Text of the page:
Ford Opening R&D Outfit In Silicon Valley, Iran Clamps Down On Internet Use, 45,000 Facebook Log-ins Stolen By Worm

Breaking news from your editors at Fast Company, with updates all day.

Samsung’s Q4 Profits Soar On Smarphone Sales. Samsung posted a quarterly profit of $4.5 billion, thanks in no small part to its success in smarphone sales. In Q3, the company passed Apple to become the largest smarphone supplier, and is expected to ship 170 million smartphones in 2012. —NS


–Updated 8:00 a.m. EST

Ford Is Building A Research Center In Silicon Valley. Cars aren’t the zippiest adopters of new mobile tech, but at least one company is taking serious steps to get a move on innovation. Ford has announced that it is building a research facility in Silicon Valley, with the goal of establishing deeper relationships with technology innovators in the San Francisco Bay Area, and supplement work happening at their existing labs in Dearborn, MI. The lab will open in the first quarter of 2012. —NS

–Updated 7:45 a.m. EST

HTC’s Profits Slip. HTC is Asia’s second-largest smartphone maker, so when it reports a net income slip of 26% versus last year for the fourth quarter–which should be boosted by holiday season sales–the industry sits up and takes note. Analysts are suggesting tough competition at the high end from Apple and Samsung is to blame, and it’s worth noting that HTC makes many low- to mid-level Android smartphones. –KE

–Updated 7:15 a.m. EST

Iran Clamps Down On Internet Use. Iran’s Cyber Police have issued a new set of rules for web use in the country, in a bid to gain even more control on information access and sharing, the Wall Street Journal reports. Among the new measures taking effect, VPN access to secure networks outside the country have been cut off, and Internet cafes have been given 15 days to install security cameras and take steps to collect personal information and monitor their customers’ browsing habits. —NS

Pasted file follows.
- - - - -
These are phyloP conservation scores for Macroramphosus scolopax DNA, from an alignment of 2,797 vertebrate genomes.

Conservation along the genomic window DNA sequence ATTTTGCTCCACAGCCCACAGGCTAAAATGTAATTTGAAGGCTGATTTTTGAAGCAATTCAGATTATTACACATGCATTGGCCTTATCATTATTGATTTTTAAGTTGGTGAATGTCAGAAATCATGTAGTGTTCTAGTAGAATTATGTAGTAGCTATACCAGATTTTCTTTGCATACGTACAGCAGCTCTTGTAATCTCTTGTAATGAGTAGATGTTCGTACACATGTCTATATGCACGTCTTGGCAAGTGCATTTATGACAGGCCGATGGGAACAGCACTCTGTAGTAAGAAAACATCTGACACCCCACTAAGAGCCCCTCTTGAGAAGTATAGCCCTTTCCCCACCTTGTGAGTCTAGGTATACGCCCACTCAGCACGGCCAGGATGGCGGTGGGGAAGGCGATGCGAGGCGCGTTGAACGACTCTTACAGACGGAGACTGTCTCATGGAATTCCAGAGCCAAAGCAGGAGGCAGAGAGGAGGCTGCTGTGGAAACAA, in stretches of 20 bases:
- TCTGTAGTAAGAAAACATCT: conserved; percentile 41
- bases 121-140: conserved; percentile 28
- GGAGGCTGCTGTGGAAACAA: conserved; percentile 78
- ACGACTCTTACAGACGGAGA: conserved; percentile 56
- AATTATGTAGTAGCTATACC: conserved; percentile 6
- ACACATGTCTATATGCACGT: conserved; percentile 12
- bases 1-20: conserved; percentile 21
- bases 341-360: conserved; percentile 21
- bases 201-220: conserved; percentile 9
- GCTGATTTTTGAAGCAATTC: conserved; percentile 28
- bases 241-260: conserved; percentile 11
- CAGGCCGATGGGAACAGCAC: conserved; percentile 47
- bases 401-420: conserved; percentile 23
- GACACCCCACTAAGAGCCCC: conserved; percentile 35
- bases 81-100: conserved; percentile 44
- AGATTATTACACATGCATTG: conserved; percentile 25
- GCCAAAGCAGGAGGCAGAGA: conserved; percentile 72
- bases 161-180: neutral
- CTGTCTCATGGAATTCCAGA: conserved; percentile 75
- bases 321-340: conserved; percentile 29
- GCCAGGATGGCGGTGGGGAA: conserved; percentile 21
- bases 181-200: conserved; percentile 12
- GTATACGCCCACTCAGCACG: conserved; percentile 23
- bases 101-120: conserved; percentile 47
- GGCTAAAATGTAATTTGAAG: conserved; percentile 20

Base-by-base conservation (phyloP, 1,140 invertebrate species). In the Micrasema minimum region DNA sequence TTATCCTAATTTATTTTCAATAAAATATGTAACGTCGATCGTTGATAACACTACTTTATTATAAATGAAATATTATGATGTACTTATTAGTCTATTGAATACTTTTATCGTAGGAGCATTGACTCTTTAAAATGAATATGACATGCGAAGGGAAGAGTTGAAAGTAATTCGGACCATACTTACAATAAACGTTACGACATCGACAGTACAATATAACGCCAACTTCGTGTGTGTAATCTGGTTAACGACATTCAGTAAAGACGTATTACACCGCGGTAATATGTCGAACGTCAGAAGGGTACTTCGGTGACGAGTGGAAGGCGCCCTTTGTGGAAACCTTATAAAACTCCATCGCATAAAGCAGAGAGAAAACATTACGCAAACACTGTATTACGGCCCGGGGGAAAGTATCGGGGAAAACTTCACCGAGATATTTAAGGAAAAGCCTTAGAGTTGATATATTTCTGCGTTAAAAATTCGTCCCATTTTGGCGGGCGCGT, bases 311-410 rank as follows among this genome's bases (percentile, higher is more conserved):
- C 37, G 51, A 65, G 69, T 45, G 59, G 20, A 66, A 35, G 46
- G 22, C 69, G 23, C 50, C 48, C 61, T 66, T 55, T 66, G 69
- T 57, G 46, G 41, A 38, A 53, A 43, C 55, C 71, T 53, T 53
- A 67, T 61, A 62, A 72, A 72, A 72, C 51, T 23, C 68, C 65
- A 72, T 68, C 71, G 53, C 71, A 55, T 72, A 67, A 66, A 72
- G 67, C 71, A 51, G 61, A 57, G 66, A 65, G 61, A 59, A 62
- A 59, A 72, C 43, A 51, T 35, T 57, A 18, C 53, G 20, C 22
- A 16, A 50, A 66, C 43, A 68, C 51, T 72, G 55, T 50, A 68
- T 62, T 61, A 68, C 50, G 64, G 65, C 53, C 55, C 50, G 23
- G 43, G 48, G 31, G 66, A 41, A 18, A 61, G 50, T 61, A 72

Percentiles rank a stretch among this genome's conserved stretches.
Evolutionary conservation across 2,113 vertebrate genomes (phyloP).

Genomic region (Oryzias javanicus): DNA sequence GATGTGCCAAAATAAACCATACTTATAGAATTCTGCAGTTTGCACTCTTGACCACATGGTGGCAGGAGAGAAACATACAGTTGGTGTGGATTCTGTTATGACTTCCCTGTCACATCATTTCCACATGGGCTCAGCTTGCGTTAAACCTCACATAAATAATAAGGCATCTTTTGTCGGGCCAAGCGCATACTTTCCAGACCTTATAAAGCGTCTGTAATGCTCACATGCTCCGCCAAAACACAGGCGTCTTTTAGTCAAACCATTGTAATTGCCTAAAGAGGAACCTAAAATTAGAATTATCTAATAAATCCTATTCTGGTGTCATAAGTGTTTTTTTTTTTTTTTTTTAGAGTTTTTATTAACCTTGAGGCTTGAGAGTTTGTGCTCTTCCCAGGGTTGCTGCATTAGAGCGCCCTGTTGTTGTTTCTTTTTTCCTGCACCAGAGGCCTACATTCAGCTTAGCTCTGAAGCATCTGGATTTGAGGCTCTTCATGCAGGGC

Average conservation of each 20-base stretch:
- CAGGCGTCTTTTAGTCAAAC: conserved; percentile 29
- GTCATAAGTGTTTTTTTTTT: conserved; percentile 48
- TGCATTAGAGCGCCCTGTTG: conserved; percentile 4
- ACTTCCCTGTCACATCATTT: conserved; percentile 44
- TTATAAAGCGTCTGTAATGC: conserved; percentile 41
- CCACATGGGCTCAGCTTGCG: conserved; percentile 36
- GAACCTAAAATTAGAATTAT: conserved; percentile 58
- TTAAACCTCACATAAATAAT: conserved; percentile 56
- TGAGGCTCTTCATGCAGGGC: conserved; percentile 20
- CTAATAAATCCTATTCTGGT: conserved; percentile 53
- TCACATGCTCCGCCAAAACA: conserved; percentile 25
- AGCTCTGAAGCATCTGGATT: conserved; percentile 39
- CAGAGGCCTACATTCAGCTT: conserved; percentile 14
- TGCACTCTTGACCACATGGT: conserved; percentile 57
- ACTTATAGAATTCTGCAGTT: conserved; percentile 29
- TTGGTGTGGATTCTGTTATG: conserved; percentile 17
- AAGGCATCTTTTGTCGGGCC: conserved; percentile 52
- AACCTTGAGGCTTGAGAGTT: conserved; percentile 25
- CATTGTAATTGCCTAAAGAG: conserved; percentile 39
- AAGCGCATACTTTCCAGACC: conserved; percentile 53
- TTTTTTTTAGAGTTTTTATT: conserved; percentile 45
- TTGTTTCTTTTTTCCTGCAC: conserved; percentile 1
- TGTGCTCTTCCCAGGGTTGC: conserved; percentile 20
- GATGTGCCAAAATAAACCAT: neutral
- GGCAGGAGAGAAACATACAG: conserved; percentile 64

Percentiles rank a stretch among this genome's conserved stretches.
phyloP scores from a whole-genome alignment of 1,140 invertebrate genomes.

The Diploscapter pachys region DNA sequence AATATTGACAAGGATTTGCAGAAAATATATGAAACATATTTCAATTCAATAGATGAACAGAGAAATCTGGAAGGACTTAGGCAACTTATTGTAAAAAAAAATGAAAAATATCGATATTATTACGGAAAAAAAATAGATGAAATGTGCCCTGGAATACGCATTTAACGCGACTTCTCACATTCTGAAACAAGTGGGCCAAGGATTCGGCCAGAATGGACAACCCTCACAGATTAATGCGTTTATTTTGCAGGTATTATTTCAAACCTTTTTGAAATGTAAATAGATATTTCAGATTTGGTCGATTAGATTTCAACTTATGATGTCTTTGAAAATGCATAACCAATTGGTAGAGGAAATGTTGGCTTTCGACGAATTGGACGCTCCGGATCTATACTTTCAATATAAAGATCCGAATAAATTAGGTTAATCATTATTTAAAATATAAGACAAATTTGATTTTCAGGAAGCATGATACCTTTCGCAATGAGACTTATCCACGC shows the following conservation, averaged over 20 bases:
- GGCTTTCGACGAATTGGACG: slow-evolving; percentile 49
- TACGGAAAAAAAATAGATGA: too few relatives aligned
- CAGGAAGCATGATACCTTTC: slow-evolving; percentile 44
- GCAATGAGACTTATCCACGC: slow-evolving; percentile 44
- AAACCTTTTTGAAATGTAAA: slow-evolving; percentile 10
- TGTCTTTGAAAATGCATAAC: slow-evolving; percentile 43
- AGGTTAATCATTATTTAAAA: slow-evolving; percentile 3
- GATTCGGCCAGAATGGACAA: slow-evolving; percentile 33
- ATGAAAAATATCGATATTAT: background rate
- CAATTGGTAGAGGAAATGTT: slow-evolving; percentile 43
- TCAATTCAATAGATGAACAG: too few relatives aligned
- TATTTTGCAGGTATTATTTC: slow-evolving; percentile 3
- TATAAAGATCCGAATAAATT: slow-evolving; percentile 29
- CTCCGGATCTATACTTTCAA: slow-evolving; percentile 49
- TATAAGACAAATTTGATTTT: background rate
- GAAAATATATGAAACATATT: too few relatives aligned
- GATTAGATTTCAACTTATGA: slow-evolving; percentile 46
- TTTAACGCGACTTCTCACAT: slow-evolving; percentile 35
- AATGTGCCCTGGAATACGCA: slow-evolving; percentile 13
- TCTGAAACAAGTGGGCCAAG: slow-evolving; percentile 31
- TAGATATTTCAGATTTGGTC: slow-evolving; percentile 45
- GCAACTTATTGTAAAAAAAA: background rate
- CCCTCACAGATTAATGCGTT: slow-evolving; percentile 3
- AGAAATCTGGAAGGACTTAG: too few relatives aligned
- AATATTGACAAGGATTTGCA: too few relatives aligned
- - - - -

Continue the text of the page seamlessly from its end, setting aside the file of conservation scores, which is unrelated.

45,000 Facebook Log-ins Stolen By Worm. Log-ins on several thousand European Facebook accounts have been chewed through by a security threat called the “Ramnit” worm, Seculert has found. The data stealing malware was first identified chasing bank accounts for financial details in April 2010, but has diversified its diet to include Facebook security. —NS

NASA’s Open-Source Website Is Now UpNASA is inviting the collective enthusiasm and skills of the web to participate in select projects. They’ve listed a first crop of open-source projects that space-enthusiast programmers can work on and contribute to from their desks at home, on Earth. —NS

Study: iPhone 4S Is A Data Hog. According to a new report, Apple’s new iPhone and features (while lovely) means that on average, it uses double the amount of data as the iPhone 4, and three times as much as the iPhone 3G. Or perhaps, more properly, its users access more data using these phones versus earlier ones. In part, this is due to the smartphone’s new clever, quirky, data-hungry personal assistant, Siri. —NS

–Updated 5:30 a.m. EST


[Image: Flickr user NASA Goddard Spaceflight Center]

Yesterday’s Fast Feed: AP And New York Times Launch NewsRight, DHS Announces Media Surveillance Program, Walmart Buys iOS Developer Small Society, and more!